US & Canada

Storm Dorian: Widespread power cuts as winds batter Nova Scotia

A tree lies on the road after Storm Dorian slammed into Canada's Atlantic coast on Saturday in Halifax, Canada, September 7, 2019 Image copyright Reuters
Image caption Trees were toppled in Halifax, Nova Scotia

Storm Dorian has smashed into the Canadian province of Nova Scotia, toppling trees and cutting power for more than 450,000 people.

Now a post-tropical cyclone, Dorian hit Halifax on Saturday with winds of 100mph (160km/h) and is due to cross into Newfoundland.

The Canadian government said the military would help recovery efforts.

It comes days after Dorian devastated parts of the Bahamas. The death toll there is 43 but expected to increase.

The former hurricane has churned northwards up the US eastern seaboard to Canada. The Canadian Hurricane Centre said it had received reports of rainfall as high as 150mm (six inches) in some areas.

Video footage from Halifax showed a crane being blown on to a block of partially built flats. There were no reports of injuries.

Image copyright Reuters
Image caption The collapsed crane fell against a building and blocked a main road in Halifax

The storm is expected to pass over northern Newfoundland and eastern Labrador on Sunday. Residents close to the shore have been advised to evacuate as a precaution.

Canadian Prime Minister Justin Trudeau has been briefed on the storm.

Last Sunday, Dorian struck islands in the north-west Bahamas as a category five hurricane, with winds reaching 185mph (295km/h).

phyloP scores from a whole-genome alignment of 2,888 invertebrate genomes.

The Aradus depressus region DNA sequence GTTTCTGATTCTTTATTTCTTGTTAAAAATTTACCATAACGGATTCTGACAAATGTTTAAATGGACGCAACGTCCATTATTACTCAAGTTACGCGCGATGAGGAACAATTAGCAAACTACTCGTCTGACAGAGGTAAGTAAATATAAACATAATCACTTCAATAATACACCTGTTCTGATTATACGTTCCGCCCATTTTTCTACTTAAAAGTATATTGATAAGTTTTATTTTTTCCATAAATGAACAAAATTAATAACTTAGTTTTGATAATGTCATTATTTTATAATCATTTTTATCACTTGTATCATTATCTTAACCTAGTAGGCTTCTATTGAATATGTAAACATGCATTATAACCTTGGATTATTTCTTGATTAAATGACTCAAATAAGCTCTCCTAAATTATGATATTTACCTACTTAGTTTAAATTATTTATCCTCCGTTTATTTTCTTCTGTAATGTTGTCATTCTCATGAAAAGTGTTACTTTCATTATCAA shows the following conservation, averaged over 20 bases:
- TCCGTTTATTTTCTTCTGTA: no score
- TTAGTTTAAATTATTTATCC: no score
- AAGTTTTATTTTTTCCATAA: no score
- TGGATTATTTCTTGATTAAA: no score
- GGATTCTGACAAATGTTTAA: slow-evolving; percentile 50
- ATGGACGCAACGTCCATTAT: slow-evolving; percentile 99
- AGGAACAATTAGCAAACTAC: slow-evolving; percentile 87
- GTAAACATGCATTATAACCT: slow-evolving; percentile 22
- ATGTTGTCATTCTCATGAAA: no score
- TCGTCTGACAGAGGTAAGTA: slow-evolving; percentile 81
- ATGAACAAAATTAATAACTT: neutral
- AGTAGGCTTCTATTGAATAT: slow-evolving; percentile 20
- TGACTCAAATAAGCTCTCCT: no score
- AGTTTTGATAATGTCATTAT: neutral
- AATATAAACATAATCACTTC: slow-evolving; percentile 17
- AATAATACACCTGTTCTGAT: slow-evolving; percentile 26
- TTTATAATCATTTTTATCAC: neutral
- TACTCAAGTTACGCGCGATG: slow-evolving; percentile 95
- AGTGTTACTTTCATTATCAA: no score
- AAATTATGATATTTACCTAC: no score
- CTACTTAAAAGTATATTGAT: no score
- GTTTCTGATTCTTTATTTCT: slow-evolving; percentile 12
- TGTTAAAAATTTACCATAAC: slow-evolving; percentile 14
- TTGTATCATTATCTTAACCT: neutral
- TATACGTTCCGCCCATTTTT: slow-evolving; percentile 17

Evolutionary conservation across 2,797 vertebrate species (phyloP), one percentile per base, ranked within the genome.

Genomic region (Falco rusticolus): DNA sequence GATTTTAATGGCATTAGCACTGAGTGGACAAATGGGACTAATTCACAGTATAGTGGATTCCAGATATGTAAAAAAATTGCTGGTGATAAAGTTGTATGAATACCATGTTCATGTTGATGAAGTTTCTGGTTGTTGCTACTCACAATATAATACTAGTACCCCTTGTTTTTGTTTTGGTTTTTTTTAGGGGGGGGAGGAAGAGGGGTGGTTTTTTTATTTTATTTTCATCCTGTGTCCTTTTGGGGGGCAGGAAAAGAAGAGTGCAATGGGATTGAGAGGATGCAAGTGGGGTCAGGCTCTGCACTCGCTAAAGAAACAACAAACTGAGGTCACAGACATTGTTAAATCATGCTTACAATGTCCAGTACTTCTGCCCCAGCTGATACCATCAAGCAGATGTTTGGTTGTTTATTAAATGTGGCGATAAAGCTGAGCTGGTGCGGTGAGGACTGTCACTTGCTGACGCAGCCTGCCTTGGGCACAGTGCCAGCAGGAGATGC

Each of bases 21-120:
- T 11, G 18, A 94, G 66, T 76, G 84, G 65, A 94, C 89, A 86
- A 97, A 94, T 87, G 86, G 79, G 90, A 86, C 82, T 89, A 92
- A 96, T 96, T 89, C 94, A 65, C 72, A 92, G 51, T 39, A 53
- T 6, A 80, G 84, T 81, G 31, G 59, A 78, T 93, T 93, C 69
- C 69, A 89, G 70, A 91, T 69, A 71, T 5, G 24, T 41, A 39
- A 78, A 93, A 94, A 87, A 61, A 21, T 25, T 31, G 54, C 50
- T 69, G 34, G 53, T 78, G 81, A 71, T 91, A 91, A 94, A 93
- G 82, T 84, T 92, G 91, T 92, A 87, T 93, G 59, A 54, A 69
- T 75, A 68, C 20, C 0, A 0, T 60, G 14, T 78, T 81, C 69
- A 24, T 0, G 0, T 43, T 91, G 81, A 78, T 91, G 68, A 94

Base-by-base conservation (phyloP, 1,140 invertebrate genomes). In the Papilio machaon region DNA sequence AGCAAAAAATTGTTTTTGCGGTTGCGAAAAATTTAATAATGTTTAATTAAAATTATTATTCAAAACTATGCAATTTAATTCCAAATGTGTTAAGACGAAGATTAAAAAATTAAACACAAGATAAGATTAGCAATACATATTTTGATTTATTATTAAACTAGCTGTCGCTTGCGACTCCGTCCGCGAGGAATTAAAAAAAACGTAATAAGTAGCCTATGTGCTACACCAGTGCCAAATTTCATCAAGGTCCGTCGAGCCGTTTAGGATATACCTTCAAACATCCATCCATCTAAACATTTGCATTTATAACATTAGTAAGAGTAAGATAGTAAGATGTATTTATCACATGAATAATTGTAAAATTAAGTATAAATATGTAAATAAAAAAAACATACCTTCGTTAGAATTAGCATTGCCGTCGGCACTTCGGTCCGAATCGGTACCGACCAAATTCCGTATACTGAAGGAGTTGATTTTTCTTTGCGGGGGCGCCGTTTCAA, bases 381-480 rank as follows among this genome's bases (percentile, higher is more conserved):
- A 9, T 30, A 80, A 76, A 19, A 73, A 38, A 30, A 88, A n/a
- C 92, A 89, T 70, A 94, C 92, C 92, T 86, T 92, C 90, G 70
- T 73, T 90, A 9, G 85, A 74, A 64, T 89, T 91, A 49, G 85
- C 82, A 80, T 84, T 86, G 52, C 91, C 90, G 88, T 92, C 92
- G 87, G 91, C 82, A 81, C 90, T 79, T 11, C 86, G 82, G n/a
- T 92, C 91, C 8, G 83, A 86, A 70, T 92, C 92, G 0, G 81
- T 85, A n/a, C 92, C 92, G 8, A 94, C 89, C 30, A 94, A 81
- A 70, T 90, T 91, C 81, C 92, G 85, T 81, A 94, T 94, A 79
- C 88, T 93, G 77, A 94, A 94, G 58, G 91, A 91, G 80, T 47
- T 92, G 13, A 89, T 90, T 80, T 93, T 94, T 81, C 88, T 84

On Sunday, ships and aircraft were still helping to move thousands of people from Grand Bahama and the Abacos Islands.

Officials believe hundreds of bodies are yet to be found in areas flattened by the winds or smashed by storm surges.

UN officials said about 70,000 people were in need of assistance.

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Media captionSurvivors of the hurricane say there is utter devastation

Aid agencies say the situation on Great Abaco is desperate, with residents unable to find food or clean water.

Darren Tosh, director of the aid group Samaritan's Purse, told the BBC that he was concerned about the spread of disease from unsafe water, bodies and destroyed crops.

"There's a horrible amount of disease that can develop after an event like this," he said.

Tourism minister Dionisio D'Aguilar called on Bahamians to "come together" to help the recovery effort.

"There are no words to convey the grief we feel for our fellow Bahamians in the Abacos and Grand Bahama," he said.

He said many parts of the Bahamas - an archipelago of more than 700 islands - were not affected by the hurricane.

"We also implore travellers to continue visiting the Bahamian islands that were not impacted by Hurricane Dorian as this will help our people tremendously," he added.

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